The iPad may not be a magical savior of magazines, but the fact that it’s the best-selling gadget of all time makes it an undeniable game changer that can’t be ignored. Esquire, known for embracing new technologies, has been curiously quiet (GQ has had an iPad app for a better part of this year) but with last week’s release of their first iPad app I felt it a good opportunity to share some thoughts on the app as well as the magazine-to-iPad trend in general.
Publications like Esquire, GQ, Men’s Journal, Popular Mechanics, Wired, Men’s Health and Outside deliver killer spreads, long-form features, and meticulously thought out design. Unfortunately, this is something we’ve all taken for granted amidst the web content explosion. The reality is duplicating the richness and tangibility of print is difficult to accomplish on the web, and though there are champions fighting to make the internet a better place to experience, its irony still remains. Websites make us feel connected but deliver a disconnected experience.
Dare we say it’s the first magazine app that warrants its newsstand price…
Now, all this coming from the
mouth pages of a humble publication like ours might sound like blasphemy, but it highlights the fact that the web is cluttered with too much “amateur hour” (pardon the Steve Jobs quote). Don’t read my words as if Gear Patrol is somehow exempt. Hell, I could list off complaints with our site for hours. Perhaps the iPad though will solve this conundrum for publishers like us in the long run or perhaps it won’t. Applications like the Esquire app are definitely major strides in the right direction, particular in a world where readers/users are getting smarter, savvier and less patient with thinly produced content that’s conveyed in shoddy experiences.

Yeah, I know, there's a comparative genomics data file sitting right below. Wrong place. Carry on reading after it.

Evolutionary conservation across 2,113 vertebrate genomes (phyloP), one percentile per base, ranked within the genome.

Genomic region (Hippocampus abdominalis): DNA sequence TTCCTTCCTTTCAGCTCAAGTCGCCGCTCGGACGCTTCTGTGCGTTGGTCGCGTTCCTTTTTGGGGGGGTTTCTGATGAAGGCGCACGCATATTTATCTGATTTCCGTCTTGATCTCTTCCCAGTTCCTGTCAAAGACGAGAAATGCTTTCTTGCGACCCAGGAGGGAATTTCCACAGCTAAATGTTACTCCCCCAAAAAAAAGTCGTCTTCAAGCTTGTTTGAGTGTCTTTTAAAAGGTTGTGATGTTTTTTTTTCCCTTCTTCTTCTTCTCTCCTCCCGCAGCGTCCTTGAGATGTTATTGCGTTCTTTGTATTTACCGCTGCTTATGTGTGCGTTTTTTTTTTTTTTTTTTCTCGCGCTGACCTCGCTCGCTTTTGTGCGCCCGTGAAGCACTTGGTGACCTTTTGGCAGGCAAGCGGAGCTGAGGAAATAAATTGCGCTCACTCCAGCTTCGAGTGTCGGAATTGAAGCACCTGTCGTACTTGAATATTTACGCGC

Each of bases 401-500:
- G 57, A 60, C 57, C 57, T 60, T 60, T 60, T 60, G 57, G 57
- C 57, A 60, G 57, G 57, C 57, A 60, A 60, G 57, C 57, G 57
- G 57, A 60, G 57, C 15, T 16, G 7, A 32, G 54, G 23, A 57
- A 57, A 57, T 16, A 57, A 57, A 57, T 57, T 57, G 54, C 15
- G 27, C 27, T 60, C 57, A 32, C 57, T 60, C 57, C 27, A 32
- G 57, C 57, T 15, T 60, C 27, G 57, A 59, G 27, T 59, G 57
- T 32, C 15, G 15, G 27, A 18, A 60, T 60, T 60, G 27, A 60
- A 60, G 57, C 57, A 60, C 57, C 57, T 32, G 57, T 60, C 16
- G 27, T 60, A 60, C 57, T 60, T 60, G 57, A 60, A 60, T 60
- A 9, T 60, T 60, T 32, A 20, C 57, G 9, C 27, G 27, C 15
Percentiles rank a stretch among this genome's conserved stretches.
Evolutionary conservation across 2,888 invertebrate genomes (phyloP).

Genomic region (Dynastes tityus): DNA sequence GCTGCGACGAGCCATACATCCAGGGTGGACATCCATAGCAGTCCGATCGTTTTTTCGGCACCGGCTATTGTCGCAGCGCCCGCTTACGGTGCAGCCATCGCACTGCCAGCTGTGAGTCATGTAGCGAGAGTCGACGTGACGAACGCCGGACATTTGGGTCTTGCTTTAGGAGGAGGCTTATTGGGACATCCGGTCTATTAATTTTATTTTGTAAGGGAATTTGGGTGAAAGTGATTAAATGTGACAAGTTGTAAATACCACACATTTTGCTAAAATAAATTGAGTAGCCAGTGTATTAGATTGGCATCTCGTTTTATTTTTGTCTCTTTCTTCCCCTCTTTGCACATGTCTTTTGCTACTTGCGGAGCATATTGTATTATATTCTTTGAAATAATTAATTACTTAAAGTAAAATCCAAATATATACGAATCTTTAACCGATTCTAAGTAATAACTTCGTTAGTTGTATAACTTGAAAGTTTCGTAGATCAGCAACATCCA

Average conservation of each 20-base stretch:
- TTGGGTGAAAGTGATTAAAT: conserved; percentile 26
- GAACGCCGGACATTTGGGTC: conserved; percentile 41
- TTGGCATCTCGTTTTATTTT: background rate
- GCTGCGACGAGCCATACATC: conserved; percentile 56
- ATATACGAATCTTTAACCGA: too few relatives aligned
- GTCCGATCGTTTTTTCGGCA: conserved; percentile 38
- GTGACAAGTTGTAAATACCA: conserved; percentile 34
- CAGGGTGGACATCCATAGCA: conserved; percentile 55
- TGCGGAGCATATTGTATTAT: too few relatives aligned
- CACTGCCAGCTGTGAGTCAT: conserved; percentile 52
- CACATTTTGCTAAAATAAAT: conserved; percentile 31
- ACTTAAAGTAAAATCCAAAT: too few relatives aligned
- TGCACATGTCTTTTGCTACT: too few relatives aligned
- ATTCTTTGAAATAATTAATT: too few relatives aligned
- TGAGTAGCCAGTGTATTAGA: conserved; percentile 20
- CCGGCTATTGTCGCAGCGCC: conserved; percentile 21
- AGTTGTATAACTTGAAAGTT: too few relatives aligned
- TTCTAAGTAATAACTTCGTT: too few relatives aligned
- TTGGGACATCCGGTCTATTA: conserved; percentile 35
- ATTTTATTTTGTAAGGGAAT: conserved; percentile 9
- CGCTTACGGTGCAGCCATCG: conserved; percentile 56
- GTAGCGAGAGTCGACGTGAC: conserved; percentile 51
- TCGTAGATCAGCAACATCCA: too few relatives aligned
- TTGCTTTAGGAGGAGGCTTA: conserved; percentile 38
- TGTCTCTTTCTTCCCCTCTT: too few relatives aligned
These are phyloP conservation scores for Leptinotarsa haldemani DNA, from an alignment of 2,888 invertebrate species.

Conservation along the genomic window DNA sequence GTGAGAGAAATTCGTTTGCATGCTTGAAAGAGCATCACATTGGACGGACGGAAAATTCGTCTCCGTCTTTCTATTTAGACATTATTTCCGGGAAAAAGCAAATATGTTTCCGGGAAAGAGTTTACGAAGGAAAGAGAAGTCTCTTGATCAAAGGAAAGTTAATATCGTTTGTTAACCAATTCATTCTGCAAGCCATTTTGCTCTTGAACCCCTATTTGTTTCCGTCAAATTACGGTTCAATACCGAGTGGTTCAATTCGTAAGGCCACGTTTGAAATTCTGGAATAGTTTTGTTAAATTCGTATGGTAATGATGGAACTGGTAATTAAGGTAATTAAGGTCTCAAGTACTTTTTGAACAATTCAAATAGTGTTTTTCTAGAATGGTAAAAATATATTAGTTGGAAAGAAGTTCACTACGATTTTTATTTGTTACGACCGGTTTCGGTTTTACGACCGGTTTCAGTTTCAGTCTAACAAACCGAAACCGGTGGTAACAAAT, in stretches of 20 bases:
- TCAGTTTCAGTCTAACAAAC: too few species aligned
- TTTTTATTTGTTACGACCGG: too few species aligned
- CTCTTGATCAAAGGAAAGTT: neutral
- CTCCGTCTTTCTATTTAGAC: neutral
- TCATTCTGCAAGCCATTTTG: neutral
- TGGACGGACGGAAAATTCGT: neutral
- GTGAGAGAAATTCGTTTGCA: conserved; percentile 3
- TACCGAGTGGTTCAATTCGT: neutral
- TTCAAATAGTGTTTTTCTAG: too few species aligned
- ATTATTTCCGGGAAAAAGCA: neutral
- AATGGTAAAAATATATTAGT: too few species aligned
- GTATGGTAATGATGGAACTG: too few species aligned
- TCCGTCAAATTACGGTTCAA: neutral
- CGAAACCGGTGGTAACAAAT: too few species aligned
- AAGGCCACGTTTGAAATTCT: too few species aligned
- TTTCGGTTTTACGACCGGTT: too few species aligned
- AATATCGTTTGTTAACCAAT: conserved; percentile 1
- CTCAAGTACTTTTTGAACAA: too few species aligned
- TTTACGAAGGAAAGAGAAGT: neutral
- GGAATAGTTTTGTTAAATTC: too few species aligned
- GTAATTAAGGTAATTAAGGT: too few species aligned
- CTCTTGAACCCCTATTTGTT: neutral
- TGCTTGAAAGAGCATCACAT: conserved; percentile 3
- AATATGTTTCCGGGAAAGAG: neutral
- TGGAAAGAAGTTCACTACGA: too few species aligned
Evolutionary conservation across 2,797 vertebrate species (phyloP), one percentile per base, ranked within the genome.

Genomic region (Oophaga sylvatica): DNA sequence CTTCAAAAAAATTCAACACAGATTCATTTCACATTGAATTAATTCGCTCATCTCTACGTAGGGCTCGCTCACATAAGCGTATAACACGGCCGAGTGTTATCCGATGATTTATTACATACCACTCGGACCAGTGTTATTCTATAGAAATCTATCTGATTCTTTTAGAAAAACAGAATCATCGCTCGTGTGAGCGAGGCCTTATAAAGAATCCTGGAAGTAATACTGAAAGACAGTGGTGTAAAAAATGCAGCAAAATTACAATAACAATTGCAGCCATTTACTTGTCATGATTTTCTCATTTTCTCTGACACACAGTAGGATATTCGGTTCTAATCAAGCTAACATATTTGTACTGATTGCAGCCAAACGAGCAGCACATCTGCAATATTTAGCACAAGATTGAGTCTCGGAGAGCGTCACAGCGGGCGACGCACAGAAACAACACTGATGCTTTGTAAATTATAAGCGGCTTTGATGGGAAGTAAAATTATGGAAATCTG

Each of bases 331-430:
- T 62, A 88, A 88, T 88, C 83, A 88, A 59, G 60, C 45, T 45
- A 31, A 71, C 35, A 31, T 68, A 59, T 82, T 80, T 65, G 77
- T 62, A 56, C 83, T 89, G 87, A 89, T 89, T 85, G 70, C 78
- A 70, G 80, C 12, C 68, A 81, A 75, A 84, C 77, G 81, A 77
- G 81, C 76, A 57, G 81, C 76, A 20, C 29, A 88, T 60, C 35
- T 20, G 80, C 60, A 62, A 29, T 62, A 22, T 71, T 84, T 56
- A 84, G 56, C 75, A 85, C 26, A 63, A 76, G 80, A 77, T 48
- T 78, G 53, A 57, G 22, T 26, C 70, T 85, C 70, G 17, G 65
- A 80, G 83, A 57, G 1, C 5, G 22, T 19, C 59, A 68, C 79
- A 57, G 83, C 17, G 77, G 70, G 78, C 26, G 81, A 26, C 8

Now about the app…
Unlike so many “apps” others have touted that amount to little more than a glorified PDF reader, the Esquire iPad app ($5) faithfully recreates the organic feel of the printed magazine without being a direct page-to-pixel copy. Dare we say it’s the first magazine app that warrants its newsstand price.
Wow-factor is present and accounted for here. Key examples are Javier Bardem walking up to the interactive cover and introducing the app, interactive animations and videos organically integrated into the design (the World Trade Center interactive feature is worth noting). Seeing all of Esquire’s award-winning photography and content displayed on the iPad’s high pixel-density screen is just gravy – further argument for equipping the iPad with the iPhone 4′s retina display. Once you get over the slickness of the experience, it’s the smaller, non-showboat features that end up winning you over. These include a reasonable 90 MB download size, HTML5 formatting, fast unobtrusive navigation, and subtle user-interface elements that make you want to keep going back to explore over and over. You know, just like a magazine.
Esquire’s absence from the iPad to date has had us wondering but the result certainly lends credence to the argument that it’s sometimes better to do things right than do things first. That’s something often ignored in our tech-crazed society caught up in the status-updating, tweeting and checking-in mayhem. Granted, we’re guilty of all of the above, but that doesn’t stop us from showing appreciation when leaders in our industry take a step in the right direction.
If you own an iPad, this is a $5 well worth spending.
Buy Now: $5
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